Ei= modulus of constituent

Fi = volume of fraction of constituent

And α is a constant lies between -1 and +1

The voigt average is known as the upper bound of this model, which is E= E1 * V1 + E2 *V2

c)

From the special case of Reuss average, it can be seen that

ER-1 = VQ EQ-1 + VF EF-1 + VC EC-1 + VQ EQ-1 + ………+ VWEW-1 + VO EO-1 + VG EG-1

And μR-1 = fQ μR-1 + fF μF-1 + fC μC-1 + ………+ fW μW-1 + fO μO-1 + fG μG-1

 

 

References

Carrera, D., Manganini, F., Boracchi, G. and Lanzarone, E., 2016. Defect detection in SEM images of nanofibrous materials. IEEE Transactions on Industrial Informatics13(2), pp.551-561. http://home.deib.polimi.it/boracchi/docs/2017_Anomaly_Detection_SEM.pdf

Demers, S., Nadeau, S. and Bouzid, A.H., 2017. Analytical evaluation of stresses and displacements of an intervertebral disc. Journal of Biomechanical Science and Engineering12(3), pp.16-00675. Accessed on: 16th July, 2019, Available at:   https://www.jstage.jst.go.jp/article/jbse/12/3/12_16-00675/_pdf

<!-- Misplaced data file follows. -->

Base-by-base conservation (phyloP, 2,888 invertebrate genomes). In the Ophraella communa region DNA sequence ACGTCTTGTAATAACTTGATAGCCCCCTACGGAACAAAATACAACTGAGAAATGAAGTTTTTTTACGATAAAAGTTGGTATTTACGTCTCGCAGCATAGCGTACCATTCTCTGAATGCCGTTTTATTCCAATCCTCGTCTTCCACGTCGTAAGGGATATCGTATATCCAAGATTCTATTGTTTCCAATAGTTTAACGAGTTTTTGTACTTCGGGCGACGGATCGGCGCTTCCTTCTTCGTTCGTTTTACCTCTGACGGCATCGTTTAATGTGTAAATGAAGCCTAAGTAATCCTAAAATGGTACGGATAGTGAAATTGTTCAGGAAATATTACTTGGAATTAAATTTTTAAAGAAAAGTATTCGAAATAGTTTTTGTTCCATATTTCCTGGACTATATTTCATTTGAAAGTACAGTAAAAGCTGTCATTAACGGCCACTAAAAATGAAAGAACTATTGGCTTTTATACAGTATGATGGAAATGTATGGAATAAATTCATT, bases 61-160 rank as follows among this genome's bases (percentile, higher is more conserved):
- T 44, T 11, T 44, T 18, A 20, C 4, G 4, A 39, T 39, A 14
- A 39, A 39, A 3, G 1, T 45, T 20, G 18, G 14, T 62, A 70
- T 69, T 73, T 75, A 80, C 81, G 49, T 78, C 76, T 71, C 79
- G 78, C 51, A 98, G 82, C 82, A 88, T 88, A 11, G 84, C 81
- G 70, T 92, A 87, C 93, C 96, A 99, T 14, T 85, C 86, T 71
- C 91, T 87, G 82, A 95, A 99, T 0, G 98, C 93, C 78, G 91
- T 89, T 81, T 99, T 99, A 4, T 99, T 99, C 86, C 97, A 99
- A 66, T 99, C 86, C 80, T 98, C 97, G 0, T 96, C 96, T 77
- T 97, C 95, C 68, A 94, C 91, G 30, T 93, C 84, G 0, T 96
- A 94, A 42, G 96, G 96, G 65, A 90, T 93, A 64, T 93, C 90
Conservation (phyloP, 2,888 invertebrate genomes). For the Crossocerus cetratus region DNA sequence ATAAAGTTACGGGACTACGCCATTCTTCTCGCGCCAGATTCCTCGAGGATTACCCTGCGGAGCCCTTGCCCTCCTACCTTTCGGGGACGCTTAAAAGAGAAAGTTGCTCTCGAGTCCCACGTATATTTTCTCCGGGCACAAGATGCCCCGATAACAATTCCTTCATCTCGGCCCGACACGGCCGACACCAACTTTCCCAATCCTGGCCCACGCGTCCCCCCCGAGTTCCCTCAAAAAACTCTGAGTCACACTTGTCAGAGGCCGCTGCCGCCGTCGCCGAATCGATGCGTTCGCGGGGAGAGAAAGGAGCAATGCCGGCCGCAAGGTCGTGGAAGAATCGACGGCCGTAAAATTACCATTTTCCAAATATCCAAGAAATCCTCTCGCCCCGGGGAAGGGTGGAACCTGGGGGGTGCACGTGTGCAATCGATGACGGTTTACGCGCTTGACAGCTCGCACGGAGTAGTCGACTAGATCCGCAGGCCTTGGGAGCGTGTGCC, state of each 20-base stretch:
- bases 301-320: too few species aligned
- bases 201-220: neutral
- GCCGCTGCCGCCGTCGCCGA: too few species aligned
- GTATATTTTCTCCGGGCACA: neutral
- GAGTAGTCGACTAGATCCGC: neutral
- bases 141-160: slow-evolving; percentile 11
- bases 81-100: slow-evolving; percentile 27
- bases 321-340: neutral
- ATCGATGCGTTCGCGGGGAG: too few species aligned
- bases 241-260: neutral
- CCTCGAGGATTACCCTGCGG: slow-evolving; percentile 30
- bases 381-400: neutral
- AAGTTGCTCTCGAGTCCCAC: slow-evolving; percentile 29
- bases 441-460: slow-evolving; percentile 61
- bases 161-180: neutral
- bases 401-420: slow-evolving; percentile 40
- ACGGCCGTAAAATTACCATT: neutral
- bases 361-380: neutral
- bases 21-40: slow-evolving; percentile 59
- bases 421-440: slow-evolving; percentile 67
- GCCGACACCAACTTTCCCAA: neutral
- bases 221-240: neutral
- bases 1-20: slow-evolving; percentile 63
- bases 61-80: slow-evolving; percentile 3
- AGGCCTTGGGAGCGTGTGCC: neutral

Dos Santos, A., Viante, M.F., Pochapski, D.J., Downs, A.J. and Almeida, C.A.P., 2018. Enhanced removal of p-nitrophenol from aqueous media by montmorillonite clay modified with a cationic surfactant. Journal of hazardous materials355, pp.136-144. Accessed on: 16th July, 2019, Available at:  https://www.researchgate.net/profile/Anthony_Downs/publication/323499386_Enhanced_removal_of_p-nitrophenol_from_aqueous_media_by_montmorillonite_clay_modified_with_a_cationic_surfactant/links/5b0975760f7e9b1ed7f7c724/Enhanced-removal-of-p-nitrophenol-from-aqueous-media-by-montmorillonite-clay-modified-with-a-cationic-surfactant.pdf

HODAEI, M. and FARHANG, K., 2015. Connection of surface roughness to hysteresis loss in spine implants. Journal of Biomechanical Science and Engineering10(2), pp.14-00443. Accessed on: 16th July, 2019, Available at:  https://www.jstage.jst.go.jp/article/jbse/10/2/10_14-00443/_pdf